Tuesday, September 15, 2009

Ceballos and Ehrlich (2009) Discoveries of new mammal species .... PNAS 106:3841–3846

Hank's "Harper's Index" of Mammal Discoveries
  • Number of categories of discovering new species: 3 (completely new finds (morphologically distinct), discovery that a well-known organism was actually > 1 species, and third, the elevation of subspecies to species. These last two are very similar, but the authors do not even address the > 600 cases of the third.)
  • Number of new mammals found since 1993: 408
  • Number of missing spellings of limestone forms: 1 (don't put the karst before the horse).
  • Percentage of the land surface exploited, for crops, rangeland, building, and other: 70%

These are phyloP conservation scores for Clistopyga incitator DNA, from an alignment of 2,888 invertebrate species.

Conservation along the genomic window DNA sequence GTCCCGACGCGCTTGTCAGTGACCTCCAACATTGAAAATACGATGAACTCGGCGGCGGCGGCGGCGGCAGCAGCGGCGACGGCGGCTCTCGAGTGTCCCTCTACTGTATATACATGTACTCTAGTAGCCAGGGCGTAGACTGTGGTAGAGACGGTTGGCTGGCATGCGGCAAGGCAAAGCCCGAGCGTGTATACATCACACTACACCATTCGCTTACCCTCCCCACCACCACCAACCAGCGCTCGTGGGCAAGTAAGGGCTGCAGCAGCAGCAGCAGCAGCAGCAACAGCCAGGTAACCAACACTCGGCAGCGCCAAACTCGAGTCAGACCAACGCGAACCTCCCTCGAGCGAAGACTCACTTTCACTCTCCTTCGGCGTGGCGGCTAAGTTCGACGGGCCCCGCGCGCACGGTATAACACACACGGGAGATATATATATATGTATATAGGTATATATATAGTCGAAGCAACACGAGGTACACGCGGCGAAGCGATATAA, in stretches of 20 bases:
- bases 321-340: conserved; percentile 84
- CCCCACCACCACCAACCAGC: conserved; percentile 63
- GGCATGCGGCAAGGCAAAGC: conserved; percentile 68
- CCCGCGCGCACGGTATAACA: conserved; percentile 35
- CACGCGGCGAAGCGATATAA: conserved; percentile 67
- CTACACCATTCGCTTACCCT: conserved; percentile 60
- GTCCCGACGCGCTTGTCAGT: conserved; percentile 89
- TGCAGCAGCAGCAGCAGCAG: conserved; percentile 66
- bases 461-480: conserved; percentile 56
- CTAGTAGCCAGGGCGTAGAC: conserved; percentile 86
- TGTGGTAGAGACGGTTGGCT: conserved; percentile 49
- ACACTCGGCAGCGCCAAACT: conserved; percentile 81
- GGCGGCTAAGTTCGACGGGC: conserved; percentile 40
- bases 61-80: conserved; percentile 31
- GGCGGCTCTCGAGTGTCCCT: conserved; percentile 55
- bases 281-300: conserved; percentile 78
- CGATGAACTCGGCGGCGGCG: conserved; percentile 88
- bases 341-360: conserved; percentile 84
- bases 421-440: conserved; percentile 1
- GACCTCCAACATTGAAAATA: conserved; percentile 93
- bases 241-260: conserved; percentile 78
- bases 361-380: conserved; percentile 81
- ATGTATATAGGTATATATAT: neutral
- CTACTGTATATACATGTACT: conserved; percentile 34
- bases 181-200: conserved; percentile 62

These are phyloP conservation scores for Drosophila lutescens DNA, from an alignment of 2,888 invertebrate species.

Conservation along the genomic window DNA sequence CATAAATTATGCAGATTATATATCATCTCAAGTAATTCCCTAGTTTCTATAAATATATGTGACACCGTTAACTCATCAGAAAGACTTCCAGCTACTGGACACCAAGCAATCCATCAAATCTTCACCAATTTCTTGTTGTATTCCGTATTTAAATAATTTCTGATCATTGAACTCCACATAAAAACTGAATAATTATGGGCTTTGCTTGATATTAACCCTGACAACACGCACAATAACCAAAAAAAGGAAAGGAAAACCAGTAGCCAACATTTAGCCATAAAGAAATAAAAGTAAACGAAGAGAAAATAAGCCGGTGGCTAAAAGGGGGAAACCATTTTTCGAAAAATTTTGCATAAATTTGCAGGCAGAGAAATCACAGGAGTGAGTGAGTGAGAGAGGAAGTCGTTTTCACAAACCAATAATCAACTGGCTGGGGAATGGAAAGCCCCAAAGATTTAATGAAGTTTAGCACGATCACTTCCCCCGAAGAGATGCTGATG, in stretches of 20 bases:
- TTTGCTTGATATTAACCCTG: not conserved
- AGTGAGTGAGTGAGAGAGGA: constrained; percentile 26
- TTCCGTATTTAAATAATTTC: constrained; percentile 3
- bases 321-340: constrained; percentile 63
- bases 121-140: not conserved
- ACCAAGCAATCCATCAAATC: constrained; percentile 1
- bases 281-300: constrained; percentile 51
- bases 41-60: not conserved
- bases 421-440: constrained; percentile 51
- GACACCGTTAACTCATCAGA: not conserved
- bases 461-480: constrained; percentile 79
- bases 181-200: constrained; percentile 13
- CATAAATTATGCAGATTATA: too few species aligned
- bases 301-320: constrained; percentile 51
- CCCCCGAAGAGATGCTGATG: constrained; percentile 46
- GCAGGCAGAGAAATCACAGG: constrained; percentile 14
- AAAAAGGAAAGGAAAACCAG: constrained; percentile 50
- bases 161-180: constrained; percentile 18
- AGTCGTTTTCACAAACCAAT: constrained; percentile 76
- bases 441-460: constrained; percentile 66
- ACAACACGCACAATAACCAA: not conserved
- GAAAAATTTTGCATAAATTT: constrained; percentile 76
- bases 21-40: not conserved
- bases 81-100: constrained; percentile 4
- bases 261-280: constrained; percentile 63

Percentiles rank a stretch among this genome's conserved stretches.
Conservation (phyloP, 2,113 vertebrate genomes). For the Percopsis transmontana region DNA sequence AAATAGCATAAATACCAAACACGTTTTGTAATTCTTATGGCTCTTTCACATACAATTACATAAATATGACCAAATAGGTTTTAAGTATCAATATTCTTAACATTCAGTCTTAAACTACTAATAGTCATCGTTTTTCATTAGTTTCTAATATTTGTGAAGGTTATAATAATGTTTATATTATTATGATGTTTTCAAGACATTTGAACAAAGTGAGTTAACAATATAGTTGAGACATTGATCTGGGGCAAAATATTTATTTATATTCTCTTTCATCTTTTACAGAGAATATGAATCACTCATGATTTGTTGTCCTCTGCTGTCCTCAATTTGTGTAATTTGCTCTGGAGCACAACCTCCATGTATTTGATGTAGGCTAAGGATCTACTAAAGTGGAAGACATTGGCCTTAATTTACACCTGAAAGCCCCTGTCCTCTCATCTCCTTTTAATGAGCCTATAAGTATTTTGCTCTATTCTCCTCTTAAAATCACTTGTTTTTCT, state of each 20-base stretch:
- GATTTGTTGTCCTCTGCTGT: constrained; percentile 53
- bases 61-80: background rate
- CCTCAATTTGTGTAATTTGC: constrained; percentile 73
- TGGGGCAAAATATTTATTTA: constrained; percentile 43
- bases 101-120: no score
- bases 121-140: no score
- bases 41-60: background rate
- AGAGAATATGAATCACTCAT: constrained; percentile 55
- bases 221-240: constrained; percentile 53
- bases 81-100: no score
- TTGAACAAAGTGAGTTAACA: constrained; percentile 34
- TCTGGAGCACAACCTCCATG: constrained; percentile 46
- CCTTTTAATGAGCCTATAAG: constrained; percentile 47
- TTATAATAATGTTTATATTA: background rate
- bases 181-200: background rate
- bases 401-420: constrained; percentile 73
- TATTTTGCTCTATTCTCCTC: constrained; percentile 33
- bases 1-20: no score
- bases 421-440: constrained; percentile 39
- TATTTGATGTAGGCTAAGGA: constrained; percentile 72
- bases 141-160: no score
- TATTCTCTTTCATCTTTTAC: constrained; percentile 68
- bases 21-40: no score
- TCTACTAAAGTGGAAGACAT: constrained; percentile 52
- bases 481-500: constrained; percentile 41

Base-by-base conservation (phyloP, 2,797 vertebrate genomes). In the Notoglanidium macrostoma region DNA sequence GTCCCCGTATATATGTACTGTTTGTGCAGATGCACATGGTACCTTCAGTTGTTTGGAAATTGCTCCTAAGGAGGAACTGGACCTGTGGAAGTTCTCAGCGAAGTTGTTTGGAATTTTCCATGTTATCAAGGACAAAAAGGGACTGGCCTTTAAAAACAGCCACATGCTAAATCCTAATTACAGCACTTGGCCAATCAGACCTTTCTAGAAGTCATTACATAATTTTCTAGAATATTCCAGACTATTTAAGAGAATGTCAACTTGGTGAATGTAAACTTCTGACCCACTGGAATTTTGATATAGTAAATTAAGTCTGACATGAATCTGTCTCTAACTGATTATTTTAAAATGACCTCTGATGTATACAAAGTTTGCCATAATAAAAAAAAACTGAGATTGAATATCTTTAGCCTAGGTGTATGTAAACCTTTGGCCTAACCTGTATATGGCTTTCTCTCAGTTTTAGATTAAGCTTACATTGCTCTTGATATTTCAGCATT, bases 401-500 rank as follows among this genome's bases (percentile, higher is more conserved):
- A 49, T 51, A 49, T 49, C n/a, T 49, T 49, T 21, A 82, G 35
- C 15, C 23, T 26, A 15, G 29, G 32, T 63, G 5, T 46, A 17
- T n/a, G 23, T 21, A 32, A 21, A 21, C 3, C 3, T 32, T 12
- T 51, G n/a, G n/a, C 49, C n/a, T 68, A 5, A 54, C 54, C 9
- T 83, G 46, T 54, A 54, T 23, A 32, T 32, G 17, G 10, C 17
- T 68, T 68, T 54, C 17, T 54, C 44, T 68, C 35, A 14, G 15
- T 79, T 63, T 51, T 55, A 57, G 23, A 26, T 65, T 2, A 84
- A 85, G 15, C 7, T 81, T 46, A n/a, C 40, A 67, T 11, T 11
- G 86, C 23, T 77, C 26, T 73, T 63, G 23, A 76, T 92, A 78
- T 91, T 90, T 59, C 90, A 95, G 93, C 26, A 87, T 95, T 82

• Magnitude of the underestimate of unnoticed extinctions: gross (could we use range size to model this and actually quanitfy it?).
  • Number of actual lemur species once thought to be only two species: 13
  • Average range of previously known land mammals: 400,000 sq.km
  • Average range of newly discovered land mammals: 84,000 sq.km
  • Percentage of cells (cell=10,000sq.km) with rare species with low human population densities: 46%
  • Percentage of cells (cell=10,000sq.km) with rare species with "relatively high" human population densities: >20%
  • Number of commentators suggesting that the discovery of new species is a problem for conservation: 3
  • Number of authors asserting that the discovery of new species is a not problem for conservation: 4

No comments:

Post a Comment